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Can a populist Budget solve heartland woes?

After winning the assembly elections in Gujarat and Himachal Pradesh quite convincingly, the only thing that the BJP should now be concerned about is the disenchantment of the rural voters in PM Modi's home state. BJP's poor show in the Saurashtra region is a clear indication that all is not well with the rural people and farmers. The other key takeaways from the election results include the big vote against corruption, as the HP results show, and a universal endorsement of the government's flagship reforms like GST and the note ban.

There is a growing fear that the Modi government may go for populist measures when FM Arun Jaitley presents his Budget in February next year, his last full Budget ahead of the 2019 general election. If the government opts for this route to win a second term, that would put further pressure on the government's balance sheet, which is already under stress. A sudden reversal of the reform process is also bad news for markets and the economy at a time when the growth engines have started humming again.

So, what are the immediate priority areas for Modi in the remaining 16-odd months in office? Here are some of the views expressed by the panelists on the India Development Debate on Monday:

PANEL VIEW:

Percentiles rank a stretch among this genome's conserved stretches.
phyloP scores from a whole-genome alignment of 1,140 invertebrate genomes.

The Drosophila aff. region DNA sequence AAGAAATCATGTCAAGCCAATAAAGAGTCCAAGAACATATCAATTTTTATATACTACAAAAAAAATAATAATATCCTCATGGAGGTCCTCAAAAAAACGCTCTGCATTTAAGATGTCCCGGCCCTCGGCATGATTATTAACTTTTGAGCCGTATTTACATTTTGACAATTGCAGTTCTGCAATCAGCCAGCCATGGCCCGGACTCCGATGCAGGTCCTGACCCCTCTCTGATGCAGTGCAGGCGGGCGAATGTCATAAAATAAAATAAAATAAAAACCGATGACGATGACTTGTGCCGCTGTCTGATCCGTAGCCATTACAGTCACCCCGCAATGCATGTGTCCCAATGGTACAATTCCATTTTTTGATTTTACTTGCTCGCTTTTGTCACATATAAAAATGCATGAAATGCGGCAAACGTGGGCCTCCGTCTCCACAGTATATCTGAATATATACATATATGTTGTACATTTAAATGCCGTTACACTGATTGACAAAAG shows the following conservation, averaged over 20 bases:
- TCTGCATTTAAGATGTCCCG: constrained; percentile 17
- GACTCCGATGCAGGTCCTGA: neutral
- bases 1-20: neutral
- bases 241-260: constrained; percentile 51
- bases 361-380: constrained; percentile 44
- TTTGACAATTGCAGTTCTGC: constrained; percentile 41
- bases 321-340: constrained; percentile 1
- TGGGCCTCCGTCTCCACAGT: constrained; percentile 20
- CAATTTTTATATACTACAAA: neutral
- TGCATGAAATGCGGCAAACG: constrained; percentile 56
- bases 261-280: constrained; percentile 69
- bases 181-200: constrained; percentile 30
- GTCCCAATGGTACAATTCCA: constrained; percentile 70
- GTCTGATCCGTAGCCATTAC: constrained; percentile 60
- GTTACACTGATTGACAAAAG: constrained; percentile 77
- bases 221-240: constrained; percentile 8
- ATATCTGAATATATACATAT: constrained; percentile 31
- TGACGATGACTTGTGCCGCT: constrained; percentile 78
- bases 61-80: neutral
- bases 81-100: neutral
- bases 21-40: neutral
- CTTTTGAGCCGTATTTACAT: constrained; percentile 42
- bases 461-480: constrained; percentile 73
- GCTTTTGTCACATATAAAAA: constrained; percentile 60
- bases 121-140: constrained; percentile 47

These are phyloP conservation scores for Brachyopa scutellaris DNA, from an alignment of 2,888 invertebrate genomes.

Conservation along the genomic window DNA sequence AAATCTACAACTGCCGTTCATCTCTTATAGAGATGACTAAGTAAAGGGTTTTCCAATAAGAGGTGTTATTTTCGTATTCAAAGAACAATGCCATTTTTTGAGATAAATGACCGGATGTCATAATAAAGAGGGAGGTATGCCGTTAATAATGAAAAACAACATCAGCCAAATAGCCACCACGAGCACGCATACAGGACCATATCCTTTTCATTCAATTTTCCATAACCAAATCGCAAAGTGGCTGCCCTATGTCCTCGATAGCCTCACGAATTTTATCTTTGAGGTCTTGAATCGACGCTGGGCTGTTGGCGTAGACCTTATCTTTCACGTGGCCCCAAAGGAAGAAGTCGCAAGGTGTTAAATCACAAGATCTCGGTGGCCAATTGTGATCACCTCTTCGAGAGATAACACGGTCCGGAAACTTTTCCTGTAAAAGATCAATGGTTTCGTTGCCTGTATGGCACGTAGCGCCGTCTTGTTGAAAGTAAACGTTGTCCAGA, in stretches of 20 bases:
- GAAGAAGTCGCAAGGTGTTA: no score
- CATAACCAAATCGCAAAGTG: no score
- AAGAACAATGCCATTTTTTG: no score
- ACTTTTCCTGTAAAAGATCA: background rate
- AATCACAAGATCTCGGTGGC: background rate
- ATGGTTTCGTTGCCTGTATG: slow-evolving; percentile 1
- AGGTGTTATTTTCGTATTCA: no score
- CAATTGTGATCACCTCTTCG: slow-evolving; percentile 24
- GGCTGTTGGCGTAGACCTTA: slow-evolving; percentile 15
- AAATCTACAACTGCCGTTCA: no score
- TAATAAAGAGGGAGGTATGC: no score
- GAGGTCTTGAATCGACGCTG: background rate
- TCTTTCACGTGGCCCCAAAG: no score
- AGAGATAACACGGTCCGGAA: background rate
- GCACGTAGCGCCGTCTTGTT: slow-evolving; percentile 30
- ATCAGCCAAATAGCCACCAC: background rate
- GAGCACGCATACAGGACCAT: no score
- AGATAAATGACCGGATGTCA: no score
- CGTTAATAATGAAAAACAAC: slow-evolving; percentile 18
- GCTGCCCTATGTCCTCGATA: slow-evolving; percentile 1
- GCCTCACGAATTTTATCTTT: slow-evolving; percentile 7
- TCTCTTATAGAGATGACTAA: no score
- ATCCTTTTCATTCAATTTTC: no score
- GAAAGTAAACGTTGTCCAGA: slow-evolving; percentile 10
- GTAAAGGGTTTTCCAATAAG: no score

"We can keep on analysing the numbers and get into trivia of who supported and who didn't, what were the reasons, whether it was the caste combinations, etc. Eventually we are forming the government. The fact that the BJP has 19 states in this country of ours which is diverse and which has multiple issues says a lot," Shaina NC, spokesperson, BJP.

"We gained 63 assembly seats and they lost 66 seats compared to the 2014 Lok Sabha election. When we raise voices of different sections of the society, that is dubbed as casteism. The way we fought this election has brought in a lot of hope and like Churchill said, it is not the beginning, it is not the end, but it's the beginning of the end," Ajoy Kumar, National Spokesperson, AICC & Jharkhand PCC Chief.

"This election showed us a new template. You can lose seats, but still win. PM Modi is on a strong wicket for 2019 unless something dramatic happens on the economic front. Amid the difficulties of GST and demonetisation BJP sails through electorally. This is because reforms made life easy for many, and overall response was good," Swaminathan Aiyar, Consulting Editor, ET Now.

"The BJP remains the dominant political party after Gujarat results. Despite hardships from demonetisation and GST, which hurt the BJP, they have increased their vote share. What is worrying is we may see populism and identity politics taking centrestage rather than economic performance in the run-up to the 2019 general election. Hope populist measures are not disruptive," Sadanand Dhume, Resident Fellow, American Enterprise Institute.

"We should not extrapolate 2019 based on state elections. Rural voters went against BJP and urban voters opted for the BJP, because rural Gujarat felt the pain of demonetisation more than what urban voters suffered from GST. The good news is that the government will not undertake any structural reform that could lead to chaos in the next few months," Rashesh Shah, Chairman & CEO, Edelweiss Group.

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